Gardasil 9 was approved by the FDA in 2014 for girls and women ages 9 through 26 and boys ages 9 through 15. A year later, the FDA approved expanding the age indication to also cover boys and men ages 16 through 26.
In October 2018 the FDA again approved expanding the age indication for Gardasil 9 to include men and women through age 45. The expansion was based on research that showed the vaccine remained 88 percent effective for an average of 3½ years in women ages 27 to 45.
Since the approval of Gardasil, there has been a 64 percent reduction in infections with the types of HPV covered by the vaccine among teen girls in the United States. (2)
Infections among boys and men have not been studied as extensively as those in girls and women, but at least one study has found that men who have received the HPV vaccine have lower rates of oral HPV infections than those who haven’t. (3)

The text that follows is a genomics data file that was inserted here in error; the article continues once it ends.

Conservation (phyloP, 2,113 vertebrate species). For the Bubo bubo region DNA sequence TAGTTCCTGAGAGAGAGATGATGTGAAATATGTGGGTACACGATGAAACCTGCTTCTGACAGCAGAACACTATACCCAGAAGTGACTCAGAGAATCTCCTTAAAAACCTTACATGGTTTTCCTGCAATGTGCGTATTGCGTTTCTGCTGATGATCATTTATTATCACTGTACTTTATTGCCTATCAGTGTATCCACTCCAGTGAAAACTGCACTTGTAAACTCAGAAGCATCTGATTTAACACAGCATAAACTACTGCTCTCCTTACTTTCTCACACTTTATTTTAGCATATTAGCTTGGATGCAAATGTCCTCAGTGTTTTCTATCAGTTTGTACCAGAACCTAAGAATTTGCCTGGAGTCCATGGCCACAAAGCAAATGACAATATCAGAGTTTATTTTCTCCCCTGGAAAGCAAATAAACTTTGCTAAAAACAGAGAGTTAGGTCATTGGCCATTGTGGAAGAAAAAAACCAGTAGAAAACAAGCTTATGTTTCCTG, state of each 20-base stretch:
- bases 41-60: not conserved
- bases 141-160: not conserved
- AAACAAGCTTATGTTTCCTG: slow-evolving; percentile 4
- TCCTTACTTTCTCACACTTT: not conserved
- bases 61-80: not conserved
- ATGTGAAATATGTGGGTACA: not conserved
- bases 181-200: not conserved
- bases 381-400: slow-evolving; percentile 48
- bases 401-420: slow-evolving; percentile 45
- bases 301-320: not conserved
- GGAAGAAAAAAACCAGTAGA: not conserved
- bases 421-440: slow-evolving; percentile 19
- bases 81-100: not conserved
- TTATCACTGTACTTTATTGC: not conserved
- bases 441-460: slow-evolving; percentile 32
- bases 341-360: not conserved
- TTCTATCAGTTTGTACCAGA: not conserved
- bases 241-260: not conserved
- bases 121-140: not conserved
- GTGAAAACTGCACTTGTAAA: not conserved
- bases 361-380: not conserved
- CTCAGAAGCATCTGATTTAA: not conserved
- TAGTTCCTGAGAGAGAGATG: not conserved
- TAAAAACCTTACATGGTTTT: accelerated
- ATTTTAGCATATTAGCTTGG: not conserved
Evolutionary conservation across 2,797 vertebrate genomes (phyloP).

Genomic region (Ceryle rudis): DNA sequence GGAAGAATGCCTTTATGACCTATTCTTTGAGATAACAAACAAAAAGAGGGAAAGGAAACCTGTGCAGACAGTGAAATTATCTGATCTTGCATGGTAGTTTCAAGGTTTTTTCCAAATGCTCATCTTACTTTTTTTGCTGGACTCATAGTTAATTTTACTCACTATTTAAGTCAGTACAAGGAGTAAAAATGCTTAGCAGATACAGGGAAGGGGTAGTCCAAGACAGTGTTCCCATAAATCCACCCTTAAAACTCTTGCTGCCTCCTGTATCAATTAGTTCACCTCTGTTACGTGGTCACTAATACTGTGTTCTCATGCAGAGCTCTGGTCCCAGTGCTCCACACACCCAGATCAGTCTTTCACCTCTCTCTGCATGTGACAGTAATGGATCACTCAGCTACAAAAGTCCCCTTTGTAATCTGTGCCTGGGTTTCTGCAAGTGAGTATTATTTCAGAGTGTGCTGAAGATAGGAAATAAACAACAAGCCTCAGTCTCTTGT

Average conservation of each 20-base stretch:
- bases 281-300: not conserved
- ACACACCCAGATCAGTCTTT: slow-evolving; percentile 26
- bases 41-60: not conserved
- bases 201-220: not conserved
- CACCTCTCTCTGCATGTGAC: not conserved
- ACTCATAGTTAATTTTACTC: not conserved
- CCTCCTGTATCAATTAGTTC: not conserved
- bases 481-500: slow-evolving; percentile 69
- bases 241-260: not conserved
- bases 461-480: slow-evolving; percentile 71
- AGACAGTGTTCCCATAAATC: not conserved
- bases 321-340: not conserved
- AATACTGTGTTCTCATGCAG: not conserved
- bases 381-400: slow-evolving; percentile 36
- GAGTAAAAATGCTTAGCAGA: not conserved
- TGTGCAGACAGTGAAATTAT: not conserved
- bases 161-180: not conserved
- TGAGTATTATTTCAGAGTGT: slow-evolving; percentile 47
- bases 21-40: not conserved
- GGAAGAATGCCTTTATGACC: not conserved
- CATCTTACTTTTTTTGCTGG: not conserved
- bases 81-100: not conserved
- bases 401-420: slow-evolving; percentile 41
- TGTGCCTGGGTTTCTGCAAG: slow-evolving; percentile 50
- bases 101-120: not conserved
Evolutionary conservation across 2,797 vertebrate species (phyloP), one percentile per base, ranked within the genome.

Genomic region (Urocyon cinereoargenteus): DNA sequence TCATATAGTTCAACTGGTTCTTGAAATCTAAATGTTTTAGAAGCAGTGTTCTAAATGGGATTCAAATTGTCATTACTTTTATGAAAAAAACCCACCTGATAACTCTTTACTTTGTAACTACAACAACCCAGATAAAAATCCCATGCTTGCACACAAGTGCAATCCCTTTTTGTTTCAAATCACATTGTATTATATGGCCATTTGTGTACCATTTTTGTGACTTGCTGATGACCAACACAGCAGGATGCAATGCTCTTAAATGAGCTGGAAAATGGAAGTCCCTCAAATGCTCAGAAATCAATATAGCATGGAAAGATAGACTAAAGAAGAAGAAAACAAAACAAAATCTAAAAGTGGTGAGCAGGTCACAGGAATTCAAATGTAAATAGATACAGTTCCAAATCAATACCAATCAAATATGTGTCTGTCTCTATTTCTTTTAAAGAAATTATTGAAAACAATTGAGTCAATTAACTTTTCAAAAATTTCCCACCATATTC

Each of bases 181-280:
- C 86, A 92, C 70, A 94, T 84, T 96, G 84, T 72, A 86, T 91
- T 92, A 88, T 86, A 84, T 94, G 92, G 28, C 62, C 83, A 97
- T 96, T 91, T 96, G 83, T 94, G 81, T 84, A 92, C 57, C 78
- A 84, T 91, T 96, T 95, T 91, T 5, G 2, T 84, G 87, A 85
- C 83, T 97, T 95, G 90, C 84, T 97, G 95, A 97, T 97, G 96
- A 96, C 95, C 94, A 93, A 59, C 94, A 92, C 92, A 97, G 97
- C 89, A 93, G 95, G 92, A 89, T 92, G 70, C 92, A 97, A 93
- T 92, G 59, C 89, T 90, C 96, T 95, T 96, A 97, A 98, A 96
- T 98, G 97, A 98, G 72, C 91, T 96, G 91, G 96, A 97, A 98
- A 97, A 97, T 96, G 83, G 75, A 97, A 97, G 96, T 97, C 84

HPV Vaccine Schedule
The CDC recommends that all boys and girls get the HPV vaccine at age 11 or 12. At this age, most children will not have been exposed to the strains of human papillomavirus that the vaccine protects against, so they will get the full benefit of the vaccine.
The vaccine is administered in two or three doses, depending on a person’s age and circumstances. The vaccine produces a stronger immune response when taken during the preteen years than later on, so younger children get the same protection with fewer doses.
- Kids who receive the vaccine at age 11 or 12 should get two doses, 6 to 12 months apart. But if the second shot is given less than five months after the first, a third dose will be needed.
- Teens older than 14 should receive three doses over six months.
- People ages 9 through 26 who have certain conditions that weaken or impair the immune system should receive three doses.
- Adults age 27 and older need three shots spaced over several months.
The CDC also recommends the vaccine for any man who has sex with men, and men with compromised or weakened immune systems — including from HIV — through age 26.